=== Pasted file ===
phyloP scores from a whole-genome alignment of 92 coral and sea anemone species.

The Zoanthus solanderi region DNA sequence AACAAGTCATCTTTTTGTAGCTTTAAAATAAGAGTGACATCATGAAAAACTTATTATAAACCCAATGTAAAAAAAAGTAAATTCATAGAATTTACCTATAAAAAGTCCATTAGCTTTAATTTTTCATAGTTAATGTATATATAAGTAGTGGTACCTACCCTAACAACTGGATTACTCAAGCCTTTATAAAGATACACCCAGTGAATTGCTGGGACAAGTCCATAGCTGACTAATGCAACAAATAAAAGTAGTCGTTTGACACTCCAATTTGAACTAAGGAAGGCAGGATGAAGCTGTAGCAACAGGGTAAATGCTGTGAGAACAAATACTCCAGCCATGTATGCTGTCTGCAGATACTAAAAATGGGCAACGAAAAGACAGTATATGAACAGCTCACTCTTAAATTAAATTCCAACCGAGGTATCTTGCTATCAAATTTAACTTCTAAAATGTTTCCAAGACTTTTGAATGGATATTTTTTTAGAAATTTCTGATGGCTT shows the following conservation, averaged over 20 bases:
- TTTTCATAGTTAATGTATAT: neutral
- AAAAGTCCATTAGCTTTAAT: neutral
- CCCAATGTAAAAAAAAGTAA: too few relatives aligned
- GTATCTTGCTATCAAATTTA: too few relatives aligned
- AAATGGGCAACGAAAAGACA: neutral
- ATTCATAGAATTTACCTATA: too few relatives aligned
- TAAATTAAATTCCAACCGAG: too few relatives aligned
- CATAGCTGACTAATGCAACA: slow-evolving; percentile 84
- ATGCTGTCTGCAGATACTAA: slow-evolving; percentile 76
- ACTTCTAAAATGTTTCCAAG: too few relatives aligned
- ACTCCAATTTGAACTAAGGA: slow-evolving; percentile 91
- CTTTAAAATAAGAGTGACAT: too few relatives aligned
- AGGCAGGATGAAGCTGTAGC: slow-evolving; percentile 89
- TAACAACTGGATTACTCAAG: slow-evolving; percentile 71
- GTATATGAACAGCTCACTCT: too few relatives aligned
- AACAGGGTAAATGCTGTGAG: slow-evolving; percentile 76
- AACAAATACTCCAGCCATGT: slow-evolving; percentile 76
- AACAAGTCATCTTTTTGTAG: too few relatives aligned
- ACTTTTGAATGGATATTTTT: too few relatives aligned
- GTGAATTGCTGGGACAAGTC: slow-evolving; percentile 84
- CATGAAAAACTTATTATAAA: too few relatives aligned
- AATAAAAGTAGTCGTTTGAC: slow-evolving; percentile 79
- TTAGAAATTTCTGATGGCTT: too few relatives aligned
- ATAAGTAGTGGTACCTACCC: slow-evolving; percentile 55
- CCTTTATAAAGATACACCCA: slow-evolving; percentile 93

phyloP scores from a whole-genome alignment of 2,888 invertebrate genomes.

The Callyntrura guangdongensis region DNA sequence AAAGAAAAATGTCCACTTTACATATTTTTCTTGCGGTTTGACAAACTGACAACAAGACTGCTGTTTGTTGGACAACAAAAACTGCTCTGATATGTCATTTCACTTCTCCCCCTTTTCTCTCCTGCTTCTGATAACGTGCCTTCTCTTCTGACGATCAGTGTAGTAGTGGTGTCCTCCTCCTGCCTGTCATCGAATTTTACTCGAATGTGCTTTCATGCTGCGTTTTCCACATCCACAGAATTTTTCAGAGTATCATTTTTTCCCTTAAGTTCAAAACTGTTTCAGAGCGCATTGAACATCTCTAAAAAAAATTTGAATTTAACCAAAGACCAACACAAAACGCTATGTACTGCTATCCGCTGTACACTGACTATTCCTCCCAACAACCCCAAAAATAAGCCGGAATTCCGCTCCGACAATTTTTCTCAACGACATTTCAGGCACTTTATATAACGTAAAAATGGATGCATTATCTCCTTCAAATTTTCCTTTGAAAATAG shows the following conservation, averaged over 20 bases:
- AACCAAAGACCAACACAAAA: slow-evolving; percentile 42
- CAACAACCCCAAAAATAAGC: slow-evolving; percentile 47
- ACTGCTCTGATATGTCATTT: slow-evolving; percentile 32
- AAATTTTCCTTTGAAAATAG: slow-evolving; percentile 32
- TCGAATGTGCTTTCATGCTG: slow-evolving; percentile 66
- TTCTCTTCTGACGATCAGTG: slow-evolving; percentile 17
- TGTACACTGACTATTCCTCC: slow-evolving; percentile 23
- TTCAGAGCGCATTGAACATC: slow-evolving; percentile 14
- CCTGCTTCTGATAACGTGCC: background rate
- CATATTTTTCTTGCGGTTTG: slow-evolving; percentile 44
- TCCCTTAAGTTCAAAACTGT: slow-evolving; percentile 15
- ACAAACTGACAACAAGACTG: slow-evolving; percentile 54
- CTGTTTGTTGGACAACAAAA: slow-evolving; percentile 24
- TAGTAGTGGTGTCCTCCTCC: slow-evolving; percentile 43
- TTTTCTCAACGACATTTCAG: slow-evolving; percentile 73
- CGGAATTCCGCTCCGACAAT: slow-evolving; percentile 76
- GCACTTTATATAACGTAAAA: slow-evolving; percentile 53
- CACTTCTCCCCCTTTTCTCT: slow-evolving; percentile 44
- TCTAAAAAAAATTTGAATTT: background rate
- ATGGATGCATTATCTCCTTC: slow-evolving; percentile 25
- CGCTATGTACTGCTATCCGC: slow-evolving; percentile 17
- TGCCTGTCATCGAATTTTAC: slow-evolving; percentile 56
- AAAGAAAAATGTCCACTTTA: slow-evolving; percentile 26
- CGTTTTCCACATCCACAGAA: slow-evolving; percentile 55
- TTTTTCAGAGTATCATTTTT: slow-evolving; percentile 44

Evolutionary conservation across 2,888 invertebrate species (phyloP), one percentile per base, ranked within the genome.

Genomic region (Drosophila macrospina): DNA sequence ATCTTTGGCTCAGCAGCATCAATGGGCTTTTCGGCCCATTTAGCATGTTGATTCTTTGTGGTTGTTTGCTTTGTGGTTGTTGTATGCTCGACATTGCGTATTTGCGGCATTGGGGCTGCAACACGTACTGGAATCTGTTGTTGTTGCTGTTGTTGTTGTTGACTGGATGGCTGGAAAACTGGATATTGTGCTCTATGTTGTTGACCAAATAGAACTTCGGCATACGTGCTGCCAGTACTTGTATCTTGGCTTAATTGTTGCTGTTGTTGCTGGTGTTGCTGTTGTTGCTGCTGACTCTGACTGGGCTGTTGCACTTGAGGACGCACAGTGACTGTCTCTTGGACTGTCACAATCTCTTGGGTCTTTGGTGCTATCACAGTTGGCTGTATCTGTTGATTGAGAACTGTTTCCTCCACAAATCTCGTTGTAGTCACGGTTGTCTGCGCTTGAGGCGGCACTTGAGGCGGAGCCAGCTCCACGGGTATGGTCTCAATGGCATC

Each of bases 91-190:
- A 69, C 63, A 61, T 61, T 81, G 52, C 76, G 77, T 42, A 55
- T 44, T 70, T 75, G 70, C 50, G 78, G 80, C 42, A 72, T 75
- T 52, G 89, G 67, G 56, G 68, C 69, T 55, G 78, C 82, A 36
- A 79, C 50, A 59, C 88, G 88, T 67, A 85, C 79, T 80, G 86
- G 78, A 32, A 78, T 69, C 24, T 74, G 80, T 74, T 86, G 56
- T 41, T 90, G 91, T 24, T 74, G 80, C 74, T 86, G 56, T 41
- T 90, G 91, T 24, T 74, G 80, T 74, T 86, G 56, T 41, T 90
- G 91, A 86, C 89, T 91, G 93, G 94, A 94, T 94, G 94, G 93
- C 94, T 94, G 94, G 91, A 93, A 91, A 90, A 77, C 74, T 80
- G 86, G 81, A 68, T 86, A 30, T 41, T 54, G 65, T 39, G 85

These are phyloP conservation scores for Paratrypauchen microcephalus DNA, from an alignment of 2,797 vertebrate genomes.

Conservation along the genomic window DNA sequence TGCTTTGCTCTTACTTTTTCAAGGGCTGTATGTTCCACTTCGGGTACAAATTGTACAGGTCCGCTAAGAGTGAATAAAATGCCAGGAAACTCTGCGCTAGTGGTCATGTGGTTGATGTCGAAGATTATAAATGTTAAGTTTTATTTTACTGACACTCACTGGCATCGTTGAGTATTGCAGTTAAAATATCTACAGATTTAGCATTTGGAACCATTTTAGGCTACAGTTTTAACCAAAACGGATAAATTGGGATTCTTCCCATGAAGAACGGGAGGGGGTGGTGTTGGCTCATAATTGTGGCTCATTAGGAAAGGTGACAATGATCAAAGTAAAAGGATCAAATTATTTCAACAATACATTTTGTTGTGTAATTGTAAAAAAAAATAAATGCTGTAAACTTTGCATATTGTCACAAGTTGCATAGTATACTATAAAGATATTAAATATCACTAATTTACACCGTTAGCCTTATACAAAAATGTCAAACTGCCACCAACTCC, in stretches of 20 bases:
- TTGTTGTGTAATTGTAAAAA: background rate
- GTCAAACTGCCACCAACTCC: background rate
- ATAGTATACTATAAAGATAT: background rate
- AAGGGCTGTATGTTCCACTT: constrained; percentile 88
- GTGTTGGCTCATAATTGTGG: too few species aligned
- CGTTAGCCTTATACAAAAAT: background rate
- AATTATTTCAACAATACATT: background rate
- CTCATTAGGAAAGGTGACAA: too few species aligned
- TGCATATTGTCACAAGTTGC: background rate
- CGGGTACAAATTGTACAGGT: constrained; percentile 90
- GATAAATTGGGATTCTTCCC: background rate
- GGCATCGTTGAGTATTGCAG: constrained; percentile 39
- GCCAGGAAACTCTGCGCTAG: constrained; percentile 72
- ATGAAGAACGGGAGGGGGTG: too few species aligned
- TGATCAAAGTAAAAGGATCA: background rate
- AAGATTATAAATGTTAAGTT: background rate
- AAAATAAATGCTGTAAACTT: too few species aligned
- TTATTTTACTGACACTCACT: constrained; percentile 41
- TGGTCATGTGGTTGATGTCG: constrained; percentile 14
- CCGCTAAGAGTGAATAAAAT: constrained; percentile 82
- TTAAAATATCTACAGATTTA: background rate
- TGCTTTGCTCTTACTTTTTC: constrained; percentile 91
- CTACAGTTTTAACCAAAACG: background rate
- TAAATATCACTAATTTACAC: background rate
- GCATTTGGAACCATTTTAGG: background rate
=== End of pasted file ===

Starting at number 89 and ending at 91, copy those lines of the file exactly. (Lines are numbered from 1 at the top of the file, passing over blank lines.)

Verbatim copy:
- CCGCTAAGAGTGAATAAAAT: constrained; percentile 82
- TTAAAATATCTACAGATTTA: background rate
- TGCTTTGCTCTTACTTTTTC: constrained; percentile 91